Home Internet Facebook to Freeze Away Your Photos With Panasonic’s New Data Centre Solution

Facebook to Freeze Away Your Photos With Panasonic’s New Data Centre Solution

by onkar
Facebook to Freeze Away Your Photos With Panasonic's New Data Centre Solution

Panasonic at its pre-CES 2016 event on Tuesday announced it has developed an optical disc-based data archive system to meet the growing demand for storage and access of infrequently or never accessed data stored for the long term in data centres.

Developed in collaboration with Facebook, Panasonic was able to design Freeze-Ray, an optical data archival solution that helps ensure safe storage of valuable data over decades in data centres, the company said.

Both companies have been working on two generations of the Freeze-Ray solution – Facebook uses a first-generation 100GB Blu-ray disc-based archive system in its data centres at present, and expects deployment of the second-generation 300GB Archival Disc-based archive system later in 2016.

“The work we’ve done with Panasonic is exciting because optical storage introduces a medium that is immutable, which helps ensure that people have long-term access to their digital memories,” said Jason Taylor, PhD, VP of Infrastructure, Facebook in an emailed statement.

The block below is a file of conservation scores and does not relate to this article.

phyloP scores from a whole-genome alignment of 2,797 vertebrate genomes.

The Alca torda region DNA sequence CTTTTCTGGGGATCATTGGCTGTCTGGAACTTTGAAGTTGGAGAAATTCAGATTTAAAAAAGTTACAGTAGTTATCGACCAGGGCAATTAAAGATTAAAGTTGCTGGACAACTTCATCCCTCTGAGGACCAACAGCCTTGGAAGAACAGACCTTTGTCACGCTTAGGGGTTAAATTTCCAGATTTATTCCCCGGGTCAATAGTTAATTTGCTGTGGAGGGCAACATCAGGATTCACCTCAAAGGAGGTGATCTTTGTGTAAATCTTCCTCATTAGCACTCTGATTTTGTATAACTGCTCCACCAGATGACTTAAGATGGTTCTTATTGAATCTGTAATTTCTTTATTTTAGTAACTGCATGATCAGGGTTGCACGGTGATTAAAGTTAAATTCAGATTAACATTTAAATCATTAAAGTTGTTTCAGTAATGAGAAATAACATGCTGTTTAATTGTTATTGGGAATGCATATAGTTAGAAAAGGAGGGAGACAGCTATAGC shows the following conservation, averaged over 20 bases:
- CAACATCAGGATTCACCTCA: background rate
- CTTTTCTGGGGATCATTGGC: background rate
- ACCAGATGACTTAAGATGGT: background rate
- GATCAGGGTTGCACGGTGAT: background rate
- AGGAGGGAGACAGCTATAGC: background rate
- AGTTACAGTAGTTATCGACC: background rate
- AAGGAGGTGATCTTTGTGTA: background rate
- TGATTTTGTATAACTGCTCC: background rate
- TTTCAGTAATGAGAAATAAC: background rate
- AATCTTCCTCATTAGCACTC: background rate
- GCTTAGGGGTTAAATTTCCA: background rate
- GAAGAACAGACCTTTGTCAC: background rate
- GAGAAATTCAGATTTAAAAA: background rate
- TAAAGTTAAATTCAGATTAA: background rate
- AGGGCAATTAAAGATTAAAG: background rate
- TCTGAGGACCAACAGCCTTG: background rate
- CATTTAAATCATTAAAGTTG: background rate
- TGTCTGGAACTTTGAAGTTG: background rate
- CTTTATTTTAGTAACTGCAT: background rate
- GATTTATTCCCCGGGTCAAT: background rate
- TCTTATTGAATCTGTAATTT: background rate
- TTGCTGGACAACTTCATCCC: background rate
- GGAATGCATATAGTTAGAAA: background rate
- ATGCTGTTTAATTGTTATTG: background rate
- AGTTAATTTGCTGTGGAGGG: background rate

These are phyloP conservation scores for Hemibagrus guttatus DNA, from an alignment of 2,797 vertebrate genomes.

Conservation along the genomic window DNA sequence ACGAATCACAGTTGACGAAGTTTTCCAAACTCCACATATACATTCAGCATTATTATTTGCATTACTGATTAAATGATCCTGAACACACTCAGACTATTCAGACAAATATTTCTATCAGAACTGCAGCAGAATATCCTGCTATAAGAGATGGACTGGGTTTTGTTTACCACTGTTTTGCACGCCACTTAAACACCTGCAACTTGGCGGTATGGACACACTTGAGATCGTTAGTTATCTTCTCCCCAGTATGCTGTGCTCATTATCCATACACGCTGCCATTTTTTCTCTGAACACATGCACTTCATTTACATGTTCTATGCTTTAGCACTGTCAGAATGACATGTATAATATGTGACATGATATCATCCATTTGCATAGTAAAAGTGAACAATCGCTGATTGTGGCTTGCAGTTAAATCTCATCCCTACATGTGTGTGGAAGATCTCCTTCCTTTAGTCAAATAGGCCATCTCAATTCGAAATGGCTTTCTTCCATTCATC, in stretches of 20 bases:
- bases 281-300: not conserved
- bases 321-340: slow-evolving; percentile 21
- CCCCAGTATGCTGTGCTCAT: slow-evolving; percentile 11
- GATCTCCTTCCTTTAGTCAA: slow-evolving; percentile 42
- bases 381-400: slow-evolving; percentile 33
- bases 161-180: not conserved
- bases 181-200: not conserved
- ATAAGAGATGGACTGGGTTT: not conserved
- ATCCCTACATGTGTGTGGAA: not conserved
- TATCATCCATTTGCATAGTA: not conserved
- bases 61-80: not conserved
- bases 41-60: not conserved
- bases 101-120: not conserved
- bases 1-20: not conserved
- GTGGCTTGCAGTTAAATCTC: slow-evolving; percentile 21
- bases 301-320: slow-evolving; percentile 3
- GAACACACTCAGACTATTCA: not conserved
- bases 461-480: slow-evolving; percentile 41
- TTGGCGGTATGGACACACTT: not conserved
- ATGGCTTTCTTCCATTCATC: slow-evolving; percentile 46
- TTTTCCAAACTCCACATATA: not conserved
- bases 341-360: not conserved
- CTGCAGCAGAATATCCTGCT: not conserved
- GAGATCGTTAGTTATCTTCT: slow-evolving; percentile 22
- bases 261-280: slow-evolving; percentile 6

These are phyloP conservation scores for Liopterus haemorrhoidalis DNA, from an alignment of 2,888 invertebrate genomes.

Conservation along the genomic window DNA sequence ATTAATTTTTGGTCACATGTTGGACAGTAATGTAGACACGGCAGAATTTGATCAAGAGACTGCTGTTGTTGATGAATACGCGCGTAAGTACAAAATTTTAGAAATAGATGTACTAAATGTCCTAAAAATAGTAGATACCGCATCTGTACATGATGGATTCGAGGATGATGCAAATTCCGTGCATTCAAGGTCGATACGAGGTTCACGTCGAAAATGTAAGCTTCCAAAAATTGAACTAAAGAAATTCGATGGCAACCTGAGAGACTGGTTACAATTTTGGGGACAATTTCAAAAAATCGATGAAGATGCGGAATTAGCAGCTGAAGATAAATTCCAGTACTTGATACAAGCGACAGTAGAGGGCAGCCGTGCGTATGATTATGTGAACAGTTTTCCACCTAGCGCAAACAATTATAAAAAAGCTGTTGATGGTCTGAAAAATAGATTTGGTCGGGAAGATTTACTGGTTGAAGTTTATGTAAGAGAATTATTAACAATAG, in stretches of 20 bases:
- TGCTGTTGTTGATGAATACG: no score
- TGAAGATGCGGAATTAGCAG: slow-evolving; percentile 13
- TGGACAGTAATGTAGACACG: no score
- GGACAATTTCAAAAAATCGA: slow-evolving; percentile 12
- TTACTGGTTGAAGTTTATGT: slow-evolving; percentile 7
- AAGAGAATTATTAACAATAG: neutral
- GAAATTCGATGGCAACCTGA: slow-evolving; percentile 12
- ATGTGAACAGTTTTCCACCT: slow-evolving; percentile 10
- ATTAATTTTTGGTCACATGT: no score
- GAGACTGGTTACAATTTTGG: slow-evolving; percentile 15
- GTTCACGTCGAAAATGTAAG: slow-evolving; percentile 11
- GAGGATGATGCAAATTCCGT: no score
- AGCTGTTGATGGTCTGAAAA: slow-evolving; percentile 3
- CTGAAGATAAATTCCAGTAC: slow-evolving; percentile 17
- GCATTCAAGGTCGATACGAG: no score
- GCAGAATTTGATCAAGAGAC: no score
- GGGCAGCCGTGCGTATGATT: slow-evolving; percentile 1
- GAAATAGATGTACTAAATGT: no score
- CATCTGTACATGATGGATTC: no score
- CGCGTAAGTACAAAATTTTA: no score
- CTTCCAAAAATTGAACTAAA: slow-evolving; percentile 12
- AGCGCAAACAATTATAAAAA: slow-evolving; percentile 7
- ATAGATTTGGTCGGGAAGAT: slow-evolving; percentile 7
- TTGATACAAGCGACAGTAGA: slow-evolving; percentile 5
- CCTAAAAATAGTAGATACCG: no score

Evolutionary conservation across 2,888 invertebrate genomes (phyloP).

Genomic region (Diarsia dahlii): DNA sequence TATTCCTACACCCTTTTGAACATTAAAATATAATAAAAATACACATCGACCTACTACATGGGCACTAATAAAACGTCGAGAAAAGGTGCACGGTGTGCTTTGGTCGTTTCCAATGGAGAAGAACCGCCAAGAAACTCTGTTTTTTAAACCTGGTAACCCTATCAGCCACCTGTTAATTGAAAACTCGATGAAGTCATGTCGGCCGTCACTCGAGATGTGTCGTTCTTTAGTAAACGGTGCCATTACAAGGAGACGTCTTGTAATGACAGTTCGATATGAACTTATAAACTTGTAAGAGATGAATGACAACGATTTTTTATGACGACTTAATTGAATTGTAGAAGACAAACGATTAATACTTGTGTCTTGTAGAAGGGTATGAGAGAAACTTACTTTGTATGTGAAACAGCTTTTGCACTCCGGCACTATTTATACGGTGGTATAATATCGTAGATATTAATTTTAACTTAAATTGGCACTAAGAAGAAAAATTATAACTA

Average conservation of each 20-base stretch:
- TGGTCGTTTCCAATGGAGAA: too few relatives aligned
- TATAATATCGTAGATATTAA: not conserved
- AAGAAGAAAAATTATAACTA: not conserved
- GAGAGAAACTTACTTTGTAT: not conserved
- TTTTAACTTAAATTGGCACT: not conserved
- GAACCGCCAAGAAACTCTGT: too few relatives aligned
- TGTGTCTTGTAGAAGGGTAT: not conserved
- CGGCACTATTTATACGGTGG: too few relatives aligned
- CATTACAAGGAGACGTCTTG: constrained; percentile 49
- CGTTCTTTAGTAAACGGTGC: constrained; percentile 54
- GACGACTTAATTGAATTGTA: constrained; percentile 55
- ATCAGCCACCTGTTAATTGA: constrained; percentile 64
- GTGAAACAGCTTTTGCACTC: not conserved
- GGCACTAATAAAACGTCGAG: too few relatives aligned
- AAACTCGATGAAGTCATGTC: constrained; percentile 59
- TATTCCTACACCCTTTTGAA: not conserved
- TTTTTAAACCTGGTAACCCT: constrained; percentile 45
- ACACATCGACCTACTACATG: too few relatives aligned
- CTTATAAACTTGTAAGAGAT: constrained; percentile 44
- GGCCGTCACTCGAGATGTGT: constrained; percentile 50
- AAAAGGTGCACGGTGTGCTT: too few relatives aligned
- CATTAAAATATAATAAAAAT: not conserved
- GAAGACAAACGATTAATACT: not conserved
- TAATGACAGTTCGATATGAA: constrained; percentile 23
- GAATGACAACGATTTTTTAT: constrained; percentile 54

Panasonic’s provided its high-density optical technology and hardware expertise in optical discs, drives, robotics and library software to control the system in the data centre. Facebook provided its expertise in designing, deploying, managing and servicing storage systems in data centres.

Both companies see many advantages of deploying the Freeze-Ray data archiving solution, which brings greater economies of scale.

Facebook and Panasonic plan to collaborate in the study of and eventual development of 500GB-and one-terabyte archival discs to create a multi-petabyte cold storage archive system for higher economies of scale.

Sony and Panasonic had announced new optical disc standard for long term data storage, called theArchival Disc in March 2014, which they expect to scale to 1TB capacities in the long run.

You may also like